2. Know the difference between synthetic supplements and whole food supplements.

Synthetic nutrients are isolated nutrients made in a lab or industrial setting. Technically, on a molecular level, they are considered to be almost chemically identical to those found in food. On the other hand, whole food or natural supplements are made from concentrated and dehydrated foods. 

While there is no contest between eating whole foods and synthetic supplements when it comes to getting our nutrients, following the same logic when comparing whole food supplements to their synthetic counterparts isn’t always a sure thing. Form and bioavailability play a part in the efficiency equation from nutrient to nutrient. Sometimes whole food supplements can be the most effective option, but there are many instances where it can be the least (and this is coming from a group of staunch, real-food RDs!).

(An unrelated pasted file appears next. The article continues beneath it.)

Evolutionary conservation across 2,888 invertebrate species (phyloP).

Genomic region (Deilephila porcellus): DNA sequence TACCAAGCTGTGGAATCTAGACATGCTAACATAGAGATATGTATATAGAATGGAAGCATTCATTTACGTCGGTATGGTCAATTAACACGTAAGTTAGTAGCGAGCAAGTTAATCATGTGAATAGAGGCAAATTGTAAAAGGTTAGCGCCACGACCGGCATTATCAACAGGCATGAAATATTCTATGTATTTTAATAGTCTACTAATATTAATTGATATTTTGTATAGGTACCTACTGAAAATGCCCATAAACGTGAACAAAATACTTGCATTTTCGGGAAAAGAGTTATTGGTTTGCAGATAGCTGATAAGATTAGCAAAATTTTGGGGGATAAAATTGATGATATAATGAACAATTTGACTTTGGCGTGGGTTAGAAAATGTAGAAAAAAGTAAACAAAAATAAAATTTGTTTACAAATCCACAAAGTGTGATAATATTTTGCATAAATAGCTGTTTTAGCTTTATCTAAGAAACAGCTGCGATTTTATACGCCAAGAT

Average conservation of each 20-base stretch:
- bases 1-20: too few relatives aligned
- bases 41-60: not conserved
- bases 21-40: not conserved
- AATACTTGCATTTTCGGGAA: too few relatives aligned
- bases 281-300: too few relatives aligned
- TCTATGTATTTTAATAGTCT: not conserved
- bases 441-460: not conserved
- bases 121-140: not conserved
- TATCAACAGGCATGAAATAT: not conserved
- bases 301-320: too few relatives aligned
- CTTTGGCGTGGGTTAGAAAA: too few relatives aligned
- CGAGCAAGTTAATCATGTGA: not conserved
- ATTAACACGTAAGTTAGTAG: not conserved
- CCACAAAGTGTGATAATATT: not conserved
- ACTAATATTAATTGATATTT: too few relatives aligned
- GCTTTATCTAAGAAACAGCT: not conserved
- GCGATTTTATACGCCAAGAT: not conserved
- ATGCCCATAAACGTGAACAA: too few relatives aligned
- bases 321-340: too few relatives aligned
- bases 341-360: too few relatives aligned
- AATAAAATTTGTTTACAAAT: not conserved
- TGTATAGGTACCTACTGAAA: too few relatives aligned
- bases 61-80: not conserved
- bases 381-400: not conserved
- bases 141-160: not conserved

Whether you choose synthetic or whole-food supplements (or a combination of the two) depends on what you hope to achieve with the supplement you select. For example, you may choose a supplement with a blend of synthetic and whole food ingredients because the whole foods enhance nutrient absorption or remove the need for artificial binders. Our Women’s Prenatal, for instance, contains iodine from kelp, and our Nourished Nerves Calming tincture solely contains herbs (also considered whole foods) to help support sleep and nervous system balance.